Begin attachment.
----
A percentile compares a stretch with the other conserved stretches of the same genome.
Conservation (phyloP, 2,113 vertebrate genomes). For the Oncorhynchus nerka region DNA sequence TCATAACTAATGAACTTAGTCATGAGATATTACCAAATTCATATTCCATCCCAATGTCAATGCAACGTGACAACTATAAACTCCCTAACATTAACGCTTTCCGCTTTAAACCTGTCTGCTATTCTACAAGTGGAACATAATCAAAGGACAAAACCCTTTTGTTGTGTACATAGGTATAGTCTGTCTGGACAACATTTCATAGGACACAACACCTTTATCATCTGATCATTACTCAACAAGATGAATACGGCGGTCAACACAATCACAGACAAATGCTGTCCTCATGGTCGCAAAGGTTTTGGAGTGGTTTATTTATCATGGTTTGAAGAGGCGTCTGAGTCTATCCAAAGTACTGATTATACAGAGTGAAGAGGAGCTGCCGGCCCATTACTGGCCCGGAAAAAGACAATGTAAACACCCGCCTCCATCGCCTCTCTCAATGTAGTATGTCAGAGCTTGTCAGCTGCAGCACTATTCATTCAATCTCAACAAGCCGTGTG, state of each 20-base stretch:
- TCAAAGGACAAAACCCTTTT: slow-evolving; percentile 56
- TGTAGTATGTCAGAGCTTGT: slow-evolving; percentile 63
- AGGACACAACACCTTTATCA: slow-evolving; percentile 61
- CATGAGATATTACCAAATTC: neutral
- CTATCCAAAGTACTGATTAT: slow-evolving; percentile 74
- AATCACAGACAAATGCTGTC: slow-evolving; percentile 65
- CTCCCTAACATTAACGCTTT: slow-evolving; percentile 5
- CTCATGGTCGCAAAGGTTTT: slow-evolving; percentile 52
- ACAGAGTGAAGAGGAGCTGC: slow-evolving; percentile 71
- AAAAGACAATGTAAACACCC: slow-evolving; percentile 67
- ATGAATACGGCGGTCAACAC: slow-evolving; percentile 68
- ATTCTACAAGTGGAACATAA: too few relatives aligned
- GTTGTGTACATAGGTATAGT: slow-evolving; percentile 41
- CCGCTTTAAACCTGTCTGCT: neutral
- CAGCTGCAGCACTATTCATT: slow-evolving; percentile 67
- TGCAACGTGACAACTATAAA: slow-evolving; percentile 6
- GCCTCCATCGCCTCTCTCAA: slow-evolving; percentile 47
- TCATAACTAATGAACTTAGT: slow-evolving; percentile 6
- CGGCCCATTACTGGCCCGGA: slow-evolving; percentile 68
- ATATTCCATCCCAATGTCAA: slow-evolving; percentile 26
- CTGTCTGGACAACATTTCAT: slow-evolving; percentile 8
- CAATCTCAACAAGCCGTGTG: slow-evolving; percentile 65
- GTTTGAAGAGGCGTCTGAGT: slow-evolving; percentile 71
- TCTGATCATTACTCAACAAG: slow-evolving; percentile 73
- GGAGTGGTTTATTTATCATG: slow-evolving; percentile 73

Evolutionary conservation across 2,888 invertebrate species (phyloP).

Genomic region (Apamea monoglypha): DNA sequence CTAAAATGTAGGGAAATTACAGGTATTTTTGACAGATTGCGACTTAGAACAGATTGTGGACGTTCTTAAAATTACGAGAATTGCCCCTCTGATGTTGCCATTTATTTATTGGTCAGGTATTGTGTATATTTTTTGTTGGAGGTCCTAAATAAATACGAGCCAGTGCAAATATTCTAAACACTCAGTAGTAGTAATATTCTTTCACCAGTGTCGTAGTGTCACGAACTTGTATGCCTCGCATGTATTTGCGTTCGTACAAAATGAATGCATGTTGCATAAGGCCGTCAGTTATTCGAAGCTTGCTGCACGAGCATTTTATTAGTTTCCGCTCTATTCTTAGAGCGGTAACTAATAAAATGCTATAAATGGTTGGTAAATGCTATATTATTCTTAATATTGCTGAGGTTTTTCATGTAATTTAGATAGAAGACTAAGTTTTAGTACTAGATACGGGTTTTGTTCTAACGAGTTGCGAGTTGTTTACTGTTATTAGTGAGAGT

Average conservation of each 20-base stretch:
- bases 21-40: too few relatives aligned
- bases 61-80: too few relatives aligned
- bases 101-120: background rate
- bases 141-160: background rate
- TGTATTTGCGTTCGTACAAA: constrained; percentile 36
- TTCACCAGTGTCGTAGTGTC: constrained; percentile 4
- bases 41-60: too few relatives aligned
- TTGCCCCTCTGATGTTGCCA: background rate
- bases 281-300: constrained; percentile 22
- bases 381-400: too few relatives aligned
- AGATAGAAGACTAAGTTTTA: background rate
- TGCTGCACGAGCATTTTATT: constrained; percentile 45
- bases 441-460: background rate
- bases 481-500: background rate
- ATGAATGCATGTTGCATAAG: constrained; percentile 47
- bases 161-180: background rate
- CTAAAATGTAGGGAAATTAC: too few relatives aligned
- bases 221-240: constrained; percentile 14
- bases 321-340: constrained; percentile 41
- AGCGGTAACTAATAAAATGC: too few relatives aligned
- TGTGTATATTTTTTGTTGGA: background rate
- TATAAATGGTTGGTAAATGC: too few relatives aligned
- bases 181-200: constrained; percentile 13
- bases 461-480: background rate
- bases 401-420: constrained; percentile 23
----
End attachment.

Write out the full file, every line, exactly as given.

A percentile compares a stretch with the other conserved stretches of the same genome.
Conservation (phyloP, 2,113 vertebrate genomes). For the Oncorhynchus nerka region DNA sequence TCATAACTAATGAACTTAGTCATGAGATATTACCAAATTCATATTCCATCCCAATGTCAATGCAACGTGACAACTATAAACTCCCTAACATTAACGCTTTCCGCTTTAAACCTGTCTGCTATTCTACAAGTGGAACATAATCAAAGGACAAAACCCTTTTGTTGTGTACATAGGTATAGTCTGTCTGGACAACATTTCATAGGACACAACACCTTTATCATCTGATCATTACTCAACAAGATGAATACGGCGGTCAACACAATCACAGACAAATGCTGTCCTCATGGTCGCAAAGGTTTTGGAGTGGTTTATTTATCATGGTTTGAAGAGGCGTCTGAGTCTATCCAAAGTACTGATTATACAGAGTGAAGAGGAGCTGCCGGCCCATTACTGGCCCGGAAAAAGACAATGTAAACACCCGCCTCCATCGCCTCTCTCAATGTAGTATGTCAGAGCTTGTCAGCTGCAGCACTATTCATTCAATCTCAACAAGCCGTGTG, state of each 20-base stretch:
- TCAAAGGACAAAACCCTTTT: slow-evolving; percentile 56
- TGTAGTATGTCAGAGCTTGT: slow-evolving; percentile 63
- AGGACACAACACCTTTATCA: slow-evolving; percentile 61
- CATGAGATATTACCAAATTC: neutral
- CTATCCAAAGTACTGATTAT: slow-evolving; percentile 74
- AATCACAGACAAATGCTGTC: slow-evolving; percentile 65
- CTCCCTAACATTAACGCTTT: slow-evolving; percentile 5
- CTCATGGTCGCAAAGGTTTT: slow-evolving; percentile 52
- ACAGAGTGAAGAGGAGCTGC: slow-evolving; percentile 71
- AAAAGACAATGTAAACACCC: slow-evolving; percentile 67
- ATGAATACGGCGGTCAACAC: slow-evolving; percentile 68
- ATTCTACAAGTGGAACATAA: too few relatives aligned
- GTTGTGTACATAGGTATAGT: slow-evolving; percentile 41
- CCGCTTTAAACCTGTCTGCT: neutral
- CAGCTGCAGCACTATTCATT: slow-evolving; percentile 67
- TGCAACGTGACAACTATAAA: slow-evolving; percentile 6
- GCCTCCATCGCCTCTCTCAA: slow-evolving; percentile 47
- TCATAACTAATGAACTTAGT: slow-evolving; percentile 6
- CGGCCCATTACTGGCCCGGA: slow-evolving; percentile 68
- ATATTCCATCCCAATGTCAA: slow-evolving; percentile 26
- CTGTCTGGACAACATTTCAT: slow-evolving; percentile 8
- CAATCTCAACAAGCCGTGTG: slow-evolving; percentile 65
- GTTTGAAGAGGCGTCTGAGT: slow-evolving; percentile 71
- TCTGATCATTACTCAACAAG: slow-evolving; percentile 73
- GGAGTGGTTTATTTATCATG: slow-evolving; percentile 73

Evolutionary conservation across 2,888 invertebrate species (phyloP).

Genomic region (Apamea monoglypha): DNA sequence CTAAAATGTAGGGAAATTACAGGTATTTTTGACAGATTGCGACTTAGAACAGATTGTGGACGTTCTTAAAATTACGAGAATTGCCCCTCTGATGTTGCCATTTATTTATTGGTCAGGTATTGTGTATATTTTTTGTTGGAGGTCCTAAATAAATACGAGCCAGTGCAAATATTCTAAACACTCAGTAGTAGTAATATTCTTTCACCAGTGTCGTAGTGTCACGAACTTGTATGCCTCGCATGTATTTGCGTTCGTACAAAATGAATGCATGTTGCATAAGGCCGTCAGTTATTCGAAGCTTGCTGCACGAGCATTTTATTAGTTTCCGCTCTATTCTTAGAGCGGTAACTAATAAAATGCTATAAATGGTTGGTAAATGCTATATTATTCTTAATATTGCTGAGGTTTTTCATGTAATTTAGATAGAAGACTAAGTTTTAGTACTAGATACGGGTTTTGTTCTAACGAGTTGCGAGTTGTTTACTGTTATTAGTGAGAGT

Average conservation of each 20-base stretch:
- bases 21-40: too few relatives aligned
- bases 61-80: too few relatives aligned
- bases 101-120: background rate
- bases 141-160: background rate
- TGTATTTGCGTTCGTACAAA: constrained; percentile 36
- TTCACCAGTGTCGTAGTGTC: constrained; percentile 4
- bases 41-60: too few relatives aligned
- TTGCCCCTCTGATGTTGCCA: background rate
- bases 281-300: constrained; percentile 22
- bases 381-400: too few relatives aligned
- AGATAGAAGACTAAGTTTTA: background rate
- TGCTGCACGAGCATTTTATT: constrained; percentile 45
- bases 441-460: background rate
- bases 481-500: background rate
- ATGAATGCATGTTGCATAAG: constrained; percentile 47
- bases 161-180: background rate
- CTAAAATGTAGGGAAATTAC: too few relatives aligned
- bases 221-240: constrained; percentile 14
- bases 321-340: constrained; percentile 41
- AGCGGTAACTAATAAAATGC: too few relatives aligned
- TGTGTATATTTTTTGTTGGA: background rate
- TATAAATGGTTGGTAAATGC: too few relatives aligned
- bases 181-200: constrained; percentile 13
- bases 461-480: background rate
- bases 401-420: constrained; percentile 23